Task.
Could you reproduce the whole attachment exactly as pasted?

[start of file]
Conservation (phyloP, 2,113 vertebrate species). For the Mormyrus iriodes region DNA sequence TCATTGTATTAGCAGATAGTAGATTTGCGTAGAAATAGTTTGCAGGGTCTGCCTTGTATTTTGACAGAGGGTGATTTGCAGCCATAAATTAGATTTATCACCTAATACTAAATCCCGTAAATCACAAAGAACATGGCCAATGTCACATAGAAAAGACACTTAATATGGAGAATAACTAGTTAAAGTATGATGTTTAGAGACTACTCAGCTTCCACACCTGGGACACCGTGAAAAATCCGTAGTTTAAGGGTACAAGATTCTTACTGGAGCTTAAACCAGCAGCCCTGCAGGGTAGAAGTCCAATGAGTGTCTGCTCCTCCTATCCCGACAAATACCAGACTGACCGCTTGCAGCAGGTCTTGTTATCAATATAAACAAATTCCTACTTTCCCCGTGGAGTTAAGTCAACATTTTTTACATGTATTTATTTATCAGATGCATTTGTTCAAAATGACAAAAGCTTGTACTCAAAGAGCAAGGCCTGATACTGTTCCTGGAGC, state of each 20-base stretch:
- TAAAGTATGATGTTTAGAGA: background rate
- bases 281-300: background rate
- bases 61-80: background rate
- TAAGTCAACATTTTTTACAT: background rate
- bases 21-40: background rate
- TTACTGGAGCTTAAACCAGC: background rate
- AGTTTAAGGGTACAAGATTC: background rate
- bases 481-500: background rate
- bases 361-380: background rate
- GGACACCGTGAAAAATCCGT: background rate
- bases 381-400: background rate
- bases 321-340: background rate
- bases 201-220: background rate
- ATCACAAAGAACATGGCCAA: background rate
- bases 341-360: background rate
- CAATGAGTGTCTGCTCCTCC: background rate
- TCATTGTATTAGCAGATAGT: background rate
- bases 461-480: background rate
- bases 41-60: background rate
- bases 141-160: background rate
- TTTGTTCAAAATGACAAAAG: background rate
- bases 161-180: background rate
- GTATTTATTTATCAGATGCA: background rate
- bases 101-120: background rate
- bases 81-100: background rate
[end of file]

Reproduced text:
Conservation (phyloP, 2,113 vertebrate species). For the Mormyrus iriodes region DNA sequence TCATTGTATTAGCAGATAGTAGATTTGCGTAGAAATAGTTTGCAGGGTCTGCCTTGTATTTTGACAGAGGGTGATTTGCAGCCATAAATTAGATTTATCACCTAATACTAAATCCCGTAAATCACAAAGAACATGGCCAATGTCACATAGAAAAGACACTTAATATGGAGAATAACTAGTTAAAGTATGATGTTTAGAGACTACTCAGCTTCCACACCTGGGACACCGTGAAAAATCCGTAGTTTAAGGGTACAAGATTCTTACTGGAGCTTAAACCAGCAGCCCTGCAGGGTAGAAGTCCAATGAGTGTCTGCTCCTCCTATCCCGACAAATACCAGACTGACCGCTTGCAGCAGGTCTTGTTATCAATATAAACAAATTCCTACTTTCCCCGTGGAGTTAAGTCAACATTTTTTACATGTATTTATTTATCAGATGCATTTGTTCAAAATGACAAAAGCTTGTACTCAAAGAGCAAGGCCTGATACTGTTCCTGGAGC, state of each 20-base stretch:
- TAAAGTATGATGTTTAGAGA: background rate
- bases 281-300: background rate
- bases 61-80: background rate
- TAAGTCAACATTTTTTACAT: background rate
- bases 21-40: background rate
- TTACTGGAGCTTAAACCAGC: background rate
- AGTTTAAGGGTACAAGATTC: background rate
- bases 481-500: background rate
- bases 361-380: background rate
- GGACACCGTGAAAAATCCGT: background rate
- bases 381-400: background rate
- bases 321-340: background rate
- bases 201-220: background rate
- ATCACAAAGAACATGGCCAA: background rate
- bases 341-360: background rate
- CAATGAGTGTCTGCTCCTCC: background rate
- TCATTGTATTAGCAGATAGT: background rate
- bases 461-480: background rate
- bases 41-60: background rate
- bases 141-160: background rate
- TTTGTTCAAAATGACAAAAG: background rate
- bases 161-180: background rate
- GTATTTATTTATCAGATGCA: background rate
- bases 101-120: background rate
- bases 81-100: background rate